Putting together a JavaFX application is pretty simple. The main class must extend the javafx.application.Application. This main method of this class should call the "launch" static method by forwarding the command line parameters, and that's all. Your FX application starts in the "start" method of this class, which receives the reference to the primary stage (javafx.stage.Stage). The stage more or less corresponds to the Swing's JFrame. Next step is initializing a Scene (javafx.scene.Scene), and adding it to the Stage. The scene more or less similar than the root pane of the JFrame, only it is not created automatically, the user should create it and add it to the Stage. Further, the Scene may have no GlassPane added, it might contain only one content pane (called root pane).
The root pane added to the Scene must be a Parent (javafx.scene.Parent), which is the common ancestor of the Control, Group, and Region classes. The first one are the widgets with the capability of user interaction, and the later two resemble to the Panels of the Swing. Although adding one single Control might be useful in some cases (especially if that Control is complex like the TableView), yet in most of the cases, it is a Panel that is used. Initializing the Scene means adding the widgets (GUI controls) to this pane. In JavaFX, the widgets are represented by Node objects (javafx.scene.Node), which is the common ancestor of most of the GUI elements. The available controls are more or less the same than those available in Swing, but in JavaFX the basic 2D shapes are also Nodes, and might be added to the Scene or its root pane.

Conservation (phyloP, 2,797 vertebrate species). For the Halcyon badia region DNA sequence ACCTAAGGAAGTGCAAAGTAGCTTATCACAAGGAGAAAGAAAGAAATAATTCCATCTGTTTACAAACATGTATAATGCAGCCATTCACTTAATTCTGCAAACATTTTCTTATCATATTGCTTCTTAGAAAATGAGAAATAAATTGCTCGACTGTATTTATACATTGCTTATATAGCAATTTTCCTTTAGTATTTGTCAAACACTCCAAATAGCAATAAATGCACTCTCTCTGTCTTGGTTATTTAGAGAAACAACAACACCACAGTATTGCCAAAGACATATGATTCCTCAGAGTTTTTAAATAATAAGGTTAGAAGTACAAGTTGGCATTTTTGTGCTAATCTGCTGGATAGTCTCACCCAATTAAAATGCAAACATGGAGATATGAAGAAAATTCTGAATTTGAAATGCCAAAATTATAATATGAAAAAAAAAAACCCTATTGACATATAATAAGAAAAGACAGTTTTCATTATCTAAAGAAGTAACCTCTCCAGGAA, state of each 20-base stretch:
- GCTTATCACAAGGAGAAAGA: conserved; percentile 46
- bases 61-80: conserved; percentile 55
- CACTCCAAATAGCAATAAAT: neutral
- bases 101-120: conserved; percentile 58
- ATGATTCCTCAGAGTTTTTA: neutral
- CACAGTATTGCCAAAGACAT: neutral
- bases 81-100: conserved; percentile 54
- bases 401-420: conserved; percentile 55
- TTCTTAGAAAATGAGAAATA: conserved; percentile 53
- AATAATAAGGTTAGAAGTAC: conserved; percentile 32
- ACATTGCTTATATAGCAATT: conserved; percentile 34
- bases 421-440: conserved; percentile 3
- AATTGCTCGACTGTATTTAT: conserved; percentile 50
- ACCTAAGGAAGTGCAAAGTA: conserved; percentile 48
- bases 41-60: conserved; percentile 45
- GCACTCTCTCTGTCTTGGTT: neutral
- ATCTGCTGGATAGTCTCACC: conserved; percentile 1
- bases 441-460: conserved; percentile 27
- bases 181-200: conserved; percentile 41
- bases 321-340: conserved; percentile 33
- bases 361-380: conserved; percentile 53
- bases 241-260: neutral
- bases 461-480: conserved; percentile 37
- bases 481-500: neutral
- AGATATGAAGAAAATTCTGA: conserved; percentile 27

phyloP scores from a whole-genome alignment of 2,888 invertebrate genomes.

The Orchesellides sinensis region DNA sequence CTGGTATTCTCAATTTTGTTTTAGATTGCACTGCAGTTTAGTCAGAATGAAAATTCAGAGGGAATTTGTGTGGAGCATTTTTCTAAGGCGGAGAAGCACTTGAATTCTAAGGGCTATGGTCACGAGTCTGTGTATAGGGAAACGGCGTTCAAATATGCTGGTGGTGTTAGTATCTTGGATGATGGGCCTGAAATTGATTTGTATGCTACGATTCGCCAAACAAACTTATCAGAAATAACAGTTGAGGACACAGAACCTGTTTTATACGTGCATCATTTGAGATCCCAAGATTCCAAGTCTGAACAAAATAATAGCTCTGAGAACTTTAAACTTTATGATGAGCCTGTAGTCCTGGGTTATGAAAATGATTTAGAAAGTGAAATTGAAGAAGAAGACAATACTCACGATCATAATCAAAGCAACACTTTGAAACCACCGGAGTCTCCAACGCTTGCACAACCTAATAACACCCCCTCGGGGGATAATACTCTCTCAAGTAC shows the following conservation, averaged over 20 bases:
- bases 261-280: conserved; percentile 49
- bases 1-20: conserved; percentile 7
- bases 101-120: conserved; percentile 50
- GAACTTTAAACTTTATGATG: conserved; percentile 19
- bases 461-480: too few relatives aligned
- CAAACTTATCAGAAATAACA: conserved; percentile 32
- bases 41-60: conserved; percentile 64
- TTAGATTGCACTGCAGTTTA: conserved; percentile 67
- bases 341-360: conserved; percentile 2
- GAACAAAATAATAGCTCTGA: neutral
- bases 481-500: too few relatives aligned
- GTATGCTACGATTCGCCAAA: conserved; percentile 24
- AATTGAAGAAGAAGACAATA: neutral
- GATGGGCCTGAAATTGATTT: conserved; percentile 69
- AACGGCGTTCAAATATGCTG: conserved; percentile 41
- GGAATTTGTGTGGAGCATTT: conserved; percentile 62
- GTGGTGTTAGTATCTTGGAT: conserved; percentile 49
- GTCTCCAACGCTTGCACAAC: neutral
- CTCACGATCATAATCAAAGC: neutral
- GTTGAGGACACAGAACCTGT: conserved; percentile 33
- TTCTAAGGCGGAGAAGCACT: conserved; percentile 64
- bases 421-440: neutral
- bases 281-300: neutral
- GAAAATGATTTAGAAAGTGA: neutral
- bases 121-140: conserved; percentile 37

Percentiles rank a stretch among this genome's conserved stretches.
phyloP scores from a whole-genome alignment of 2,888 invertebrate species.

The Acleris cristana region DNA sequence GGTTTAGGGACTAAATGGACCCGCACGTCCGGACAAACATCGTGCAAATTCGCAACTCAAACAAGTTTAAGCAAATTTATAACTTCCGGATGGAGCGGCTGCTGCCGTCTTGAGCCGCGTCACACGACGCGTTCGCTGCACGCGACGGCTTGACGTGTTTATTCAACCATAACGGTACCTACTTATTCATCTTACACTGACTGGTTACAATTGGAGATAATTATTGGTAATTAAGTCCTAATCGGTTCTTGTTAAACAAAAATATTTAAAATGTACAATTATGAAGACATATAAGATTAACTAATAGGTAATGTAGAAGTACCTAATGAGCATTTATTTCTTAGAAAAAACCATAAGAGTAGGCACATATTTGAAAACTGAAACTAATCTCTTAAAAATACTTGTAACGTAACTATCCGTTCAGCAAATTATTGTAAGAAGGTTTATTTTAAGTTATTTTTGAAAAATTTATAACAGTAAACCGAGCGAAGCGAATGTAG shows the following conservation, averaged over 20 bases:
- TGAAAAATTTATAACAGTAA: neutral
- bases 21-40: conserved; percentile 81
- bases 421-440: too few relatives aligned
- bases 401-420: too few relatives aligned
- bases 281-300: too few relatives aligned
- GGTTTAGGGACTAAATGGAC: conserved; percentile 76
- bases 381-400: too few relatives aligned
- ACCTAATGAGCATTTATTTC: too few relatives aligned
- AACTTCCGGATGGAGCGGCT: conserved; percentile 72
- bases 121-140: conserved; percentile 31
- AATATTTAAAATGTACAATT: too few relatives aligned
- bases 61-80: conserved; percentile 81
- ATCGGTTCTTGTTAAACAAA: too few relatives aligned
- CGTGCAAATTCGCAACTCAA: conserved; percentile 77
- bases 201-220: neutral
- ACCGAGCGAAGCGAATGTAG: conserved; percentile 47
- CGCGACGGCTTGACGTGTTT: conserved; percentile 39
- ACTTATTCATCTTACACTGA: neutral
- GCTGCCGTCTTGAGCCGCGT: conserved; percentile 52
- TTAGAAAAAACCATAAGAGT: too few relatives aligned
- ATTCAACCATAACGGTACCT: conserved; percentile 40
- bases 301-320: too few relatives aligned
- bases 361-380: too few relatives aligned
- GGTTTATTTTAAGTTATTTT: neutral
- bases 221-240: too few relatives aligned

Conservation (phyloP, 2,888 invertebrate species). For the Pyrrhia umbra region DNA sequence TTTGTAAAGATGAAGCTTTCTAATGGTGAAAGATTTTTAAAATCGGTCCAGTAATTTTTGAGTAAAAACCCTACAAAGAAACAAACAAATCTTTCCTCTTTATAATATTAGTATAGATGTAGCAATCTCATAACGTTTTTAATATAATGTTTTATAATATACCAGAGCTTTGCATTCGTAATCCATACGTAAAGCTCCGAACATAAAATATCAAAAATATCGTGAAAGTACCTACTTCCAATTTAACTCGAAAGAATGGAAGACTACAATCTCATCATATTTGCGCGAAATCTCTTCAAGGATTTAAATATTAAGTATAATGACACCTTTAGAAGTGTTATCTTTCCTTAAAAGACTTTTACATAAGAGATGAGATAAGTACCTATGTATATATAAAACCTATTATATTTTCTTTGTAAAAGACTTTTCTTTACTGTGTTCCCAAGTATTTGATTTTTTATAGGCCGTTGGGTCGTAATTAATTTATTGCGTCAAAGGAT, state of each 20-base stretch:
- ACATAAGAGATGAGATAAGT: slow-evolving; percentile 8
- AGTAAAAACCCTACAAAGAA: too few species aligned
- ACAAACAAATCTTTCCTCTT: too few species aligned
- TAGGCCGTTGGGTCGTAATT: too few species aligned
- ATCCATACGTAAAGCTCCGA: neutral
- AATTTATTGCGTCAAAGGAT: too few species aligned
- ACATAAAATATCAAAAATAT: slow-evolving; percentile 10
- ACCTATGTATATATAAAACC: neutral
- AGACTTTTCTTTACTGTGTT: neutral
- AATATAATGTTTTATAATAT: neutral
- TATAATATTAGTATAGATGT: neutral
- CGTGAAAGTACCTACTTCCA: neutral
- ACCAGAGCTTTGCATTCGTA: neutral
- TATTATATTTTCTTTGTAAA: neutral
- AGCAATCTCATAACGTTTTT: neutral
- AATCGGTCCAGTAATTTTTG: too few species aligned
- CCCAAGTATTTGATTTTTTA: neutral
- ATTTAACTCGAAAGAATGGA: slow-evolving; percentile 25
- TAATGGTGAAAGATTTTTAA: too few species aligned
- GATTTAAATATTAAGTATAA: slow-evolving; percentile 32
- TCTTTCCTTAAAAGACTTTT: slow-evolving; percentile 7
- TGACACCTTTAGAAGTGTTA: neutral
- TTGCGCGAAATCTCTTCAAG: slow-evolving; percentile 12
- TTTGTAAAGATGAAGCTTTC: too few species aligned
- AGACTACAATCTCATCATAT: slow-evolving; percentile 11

When one goes this far, one has to recognize the very first difference between the FX and the Swing. Swing uses one general purpose Panel, associated with layout managers responsible for positioning and sizing the panel and its component. There are but a few special panels, like the JScrollPane, and only in the cases when the view must support laying out of the components. JavaFX uses no layout managers - instead it defines several different panels, each has its own internal layout strategy. It's not that different though - when using Swing, in 99.99% of the cases I just create a JPanel instance with a specific layout manager, and won't change that layout manager later. So effectively, I create a specific panel and just use that.
Let's see where we are getting now. We have an empty window, decorated according to the underlying operation system's style.
The MyCustomNode will be the implementation of that visual table I am going to develop; the next post provides more details about it.